This museum displays the wide collection originally owned by its resident, the Argentinian writer Enrique Larreta, an enthusiast of Spanish art and furniture from the Renaissance and Baroque periods. Besides, we could visit its Andalusian garden.
On Juramento Street, one block from Cabildo Avenue and at the shopping and bustling heart of Belgrano neighborhood, there lies this museum, once the house of modern writer Enrique Larreta. Visiting this venue is like touring around a European museum: it is entirely dedicated to Spain.
A Man and His House
The house which currently serves as the museum was built by architect Ernesto Bunge in 1886 with a Mediterranean design and surrounded by a large park. In 1894, it was purchased by Mercedes Castellanos de Anchorena and afterwards inherited by her daughter Josefina, Enrique Larreta's wife.
At the beginning of the twentieth century, Larreta came back to settle down in Buenos Aires
and brought a vast collection of Spanish art and furniture from France, where he served as a diplomat, for decoration purposes.
A Man and His Art
A remarkable intellectual figure of his times, Larreta, was mainly recognized by his historical novel La gloria de Don Ramiro
(“The Glory of don
Ramiro”). This wide collection today on view comes from the same period in which the novelist had started his long research to write this novel.
Spain and its Art
Within the walls of this museum, which are in perfect preservation conditions as well as its wood and ceramic floors, we found a huge collection of paintings and polychrome sculptures made of wood.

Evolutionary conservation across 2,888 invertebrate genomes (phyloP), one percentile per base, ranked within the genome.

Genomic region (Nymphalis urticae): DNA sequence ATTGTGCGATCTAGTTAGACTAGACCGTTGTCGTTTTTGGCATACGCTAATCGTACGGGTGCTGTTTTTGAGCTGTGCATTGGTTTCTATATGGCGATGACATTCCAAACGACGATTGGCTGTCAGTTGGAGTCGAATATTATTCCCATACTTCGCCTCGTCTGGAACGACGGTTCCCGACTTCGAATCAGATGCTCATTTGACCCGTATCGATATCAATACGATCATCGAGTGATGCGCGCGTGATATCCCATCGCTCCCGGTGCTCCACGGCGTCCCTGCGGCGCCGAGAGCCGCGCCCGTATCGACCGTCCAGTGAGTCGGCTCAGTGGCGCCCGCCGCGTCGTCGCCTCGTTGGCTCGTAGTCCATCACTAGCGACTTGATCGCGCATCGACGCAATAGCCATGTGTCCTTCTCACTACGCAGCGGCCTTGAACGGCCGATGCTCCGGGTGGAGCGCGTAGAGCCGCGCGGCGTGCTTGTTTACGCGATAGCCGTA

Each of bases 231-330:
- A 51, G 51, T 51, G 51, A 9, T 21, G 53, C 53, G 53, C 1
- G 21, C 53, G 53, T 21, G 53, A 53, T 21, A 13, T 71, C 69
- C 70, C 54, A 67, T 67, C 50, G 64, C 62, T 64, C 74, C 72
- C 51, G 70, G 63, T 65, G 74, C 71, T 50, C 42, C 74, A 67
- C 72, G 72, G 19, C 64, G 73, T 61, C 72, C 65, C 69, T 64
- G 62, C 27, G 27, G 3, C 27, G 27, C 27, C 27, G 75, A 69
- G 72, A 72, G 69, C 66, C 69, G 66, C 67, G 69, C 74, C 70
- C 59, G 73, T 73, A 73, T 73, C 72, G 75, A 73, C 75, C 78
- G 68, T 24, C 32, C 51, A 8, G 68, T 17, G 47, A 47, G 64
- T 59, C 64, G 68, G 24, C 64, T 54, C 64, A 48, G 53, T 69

Larreta was mainly interested in the Renaissance and Baroque periods and, therefore, nearly all the works on display are related to religious art, like the altarpiece in honor of Saint Anne. We also found out works of art associated with the nobility and war, like authentic armors and a variety of weapons.
The Green Color of its Paths
However, one of the most interesting attractions is not the museum itself, but its garden.
Whether by the side gate or throughout the museum, visitors may enter and enjoy the unique experience of visiting the Andalusian garden. Crossing paths that guide us, well groomed bushes, exotic plants species, a variety of sculptures, a fountain and Moorish ceramic tiles. The garden offers a plenty of benches where visitors may sit down and simply spend a good time.
The garden is worth a visit. In a city which becomes much duller and noisier day after day, this place seems to be a miracle, a magnificent vestige of the past where people sat on a bench comfortably and watched the world go by under the shade of the trees. Within this scenery, architectural details come up.